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Try an incredible color mixing art project, plus learn the science behind color mixing in the process! We had so much fun doing this art lesson in our homeschool.
The Science of Color
Did you know there is a science to colors? Isaac Newton was the first to discover that white light has seven visible colors. Light waves allow us to see these colors. When light waves hit an object, some are absorbed and some are reflected. Our eyes see what is reflected back.
Now for a little basic color theory.
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You have likely heard of the primary colors, red yellow and blue. When you mix these colors, using paints, it is called subtractive color mixing. This creates secondary colors.
Red + yellow = orange, yellow+ blue= green, and red +blue = purple.
Primary and secondary colors are called hues. In science a hue is the wavelength that makes a color appear to be the color it is.
But what happens when you add black, white or gray? Adding white to a color is called a tint. If you add black to a color it is called a shade. Adding gray to a color is called a tone. Darker colors absorb more light, reflecting less back to our eyes and making us see less color.
Try this fun color-mixing activity to see how many different colors you can make. Kids of all ages will enjoy this hands-on art lesson.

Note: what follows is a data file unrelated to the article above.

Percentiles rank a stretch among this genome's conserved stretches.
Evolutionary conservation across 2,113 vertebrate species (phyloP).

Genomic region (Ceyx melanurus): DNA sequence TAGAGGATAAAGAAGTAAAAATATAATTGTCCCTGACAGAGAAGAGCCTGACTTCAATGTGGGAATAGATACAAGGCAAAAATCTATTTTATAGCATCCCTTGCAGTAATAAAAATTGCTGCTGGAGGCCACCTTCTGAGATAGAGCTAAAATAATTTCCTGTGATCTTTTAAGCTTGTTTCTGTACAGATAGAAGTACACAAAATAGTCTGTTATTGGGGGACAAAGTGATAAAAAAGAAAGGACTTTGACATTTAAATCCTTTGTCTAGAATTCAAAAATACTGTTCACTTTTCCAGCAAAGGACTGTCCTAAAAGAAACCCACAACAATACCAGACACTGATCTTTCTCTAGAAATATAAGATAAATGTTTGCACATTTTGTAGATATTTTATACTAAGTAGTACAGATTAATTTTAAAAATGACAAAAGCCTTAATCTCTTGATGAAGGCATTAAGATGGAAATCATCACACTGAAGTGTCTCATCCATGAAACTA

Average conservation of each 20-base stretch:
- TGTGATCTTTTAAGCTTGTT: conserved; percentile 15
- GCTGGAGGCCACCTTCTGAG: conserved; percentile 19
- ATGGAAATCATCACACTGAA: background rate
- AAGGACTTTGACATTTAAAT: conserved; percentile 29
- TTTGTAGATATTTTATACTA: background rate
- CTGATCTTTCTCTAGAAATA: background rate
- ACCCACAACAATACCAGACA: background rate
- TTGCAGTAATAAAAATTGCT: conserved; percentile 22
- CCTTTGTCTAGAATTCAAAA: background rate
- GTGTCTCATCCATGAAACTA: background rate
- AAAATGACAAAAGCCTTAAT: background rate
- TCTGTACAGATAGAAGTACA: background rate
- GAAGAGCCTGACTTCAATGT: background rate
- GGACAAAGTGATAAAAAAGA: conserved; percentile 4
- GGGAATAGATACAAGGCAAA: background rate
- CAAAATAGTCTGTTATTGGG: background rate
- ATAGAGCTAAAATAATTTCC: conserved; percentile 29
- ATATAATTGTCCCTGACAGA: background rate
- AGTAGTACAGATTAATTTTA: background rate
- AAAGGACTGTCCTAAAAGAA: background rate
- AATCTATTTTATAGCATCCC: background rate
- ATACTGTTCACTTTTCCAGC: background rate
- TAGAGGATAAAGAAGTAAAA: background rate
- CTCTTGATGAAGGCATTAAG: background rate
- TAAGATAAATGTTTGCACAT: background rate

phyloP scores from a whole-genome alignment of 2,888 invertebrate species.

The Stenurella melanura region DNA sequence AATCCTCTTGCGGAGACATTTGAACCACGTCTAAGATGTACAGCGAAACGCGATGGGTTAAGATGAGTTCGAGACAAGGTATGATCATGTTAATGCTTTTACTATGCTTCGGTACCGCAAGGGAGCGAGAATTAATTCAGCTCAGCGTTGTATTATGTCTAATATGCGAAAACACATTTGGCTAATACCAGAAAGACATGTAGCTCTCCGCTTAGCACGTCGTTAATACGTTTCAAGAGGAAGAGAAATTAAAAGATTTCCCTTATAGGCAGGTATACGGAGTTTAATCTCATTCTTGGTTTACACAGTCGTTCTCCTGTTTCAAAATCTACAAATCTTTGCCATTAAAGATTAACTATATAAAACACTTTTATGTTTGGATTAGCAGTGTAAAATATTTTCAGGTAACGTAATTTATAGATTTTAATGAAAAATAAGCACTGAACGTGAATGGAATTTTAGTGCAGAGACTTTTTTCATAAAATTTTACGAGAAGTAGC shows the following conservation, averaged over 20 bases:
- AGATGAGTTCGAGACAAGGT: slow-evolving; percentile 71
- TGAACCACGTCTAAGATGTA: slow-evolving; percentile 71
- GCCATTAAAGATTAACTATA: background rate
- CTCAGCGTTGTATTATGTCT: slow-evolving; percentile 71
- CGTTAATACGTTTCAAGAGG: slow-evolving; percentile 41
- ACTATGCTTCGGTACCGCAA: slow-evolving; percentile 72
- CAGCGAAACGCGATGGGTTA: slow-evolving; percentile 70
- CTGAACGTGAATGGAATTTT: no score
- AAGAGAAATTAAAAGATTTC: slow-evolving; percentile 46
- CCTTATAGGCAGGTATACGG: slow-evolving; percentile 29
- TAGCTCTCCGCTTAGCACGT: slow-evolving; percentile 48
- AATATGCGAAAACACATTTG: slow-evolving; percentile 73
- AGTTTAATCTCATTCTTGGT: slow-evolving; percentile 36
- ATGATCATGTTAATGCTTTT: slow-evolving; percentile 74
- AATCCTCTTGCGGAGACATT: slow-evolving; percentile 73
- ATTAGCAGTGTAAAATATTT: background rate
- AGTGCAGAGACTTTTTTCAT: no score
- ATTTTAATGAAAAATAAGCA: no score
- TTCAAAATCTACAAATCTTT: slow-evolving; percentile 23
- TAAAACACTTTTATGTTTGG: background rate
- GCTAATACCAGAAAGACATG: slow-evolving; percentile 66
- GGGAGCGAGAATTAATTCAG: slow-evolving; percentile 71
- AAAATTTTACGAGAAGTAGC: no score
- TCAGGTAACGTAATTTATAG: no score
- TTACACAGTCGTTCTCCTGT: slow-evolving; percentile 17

Supplies for the Color Mixing Art Project
Instructions for the Color Mixing Art Project
Prepare your paper by drawing pencil lines along the top and left of the paper about ½ inch thick. Use a ruler to make the lines straight.
Put a little bit of each color of paint on a tray. Start with red and paint a line of it going from left to right and from top to bottom overlapping at one point.
Rinse your brush and paint the next color in the same way, but this time start from the top first then doing the one from the left second. Continue in this pattern alternating starting points until you have gone through all of the colors of the rainbow as well as black, white and gray. As you alternate it will give the paint a look of woven fabric.
Do not be afraid to let the colors mix as you move across them. Or try it with your own color choices.
How many tints, tones and shades of colors do you think you created in this color mixing art project? Did you create some new colors you hadn’t seen before?
Try it with watercolors. Do you think the effect will be the same?
More Science Art Hands-on Activities:
Rainbow Play Dough Color Mixing– Try some color mixing for preschoolers with this fun play dough project!
Oh, by the way, I wrote a whole book on the topic of Science Art!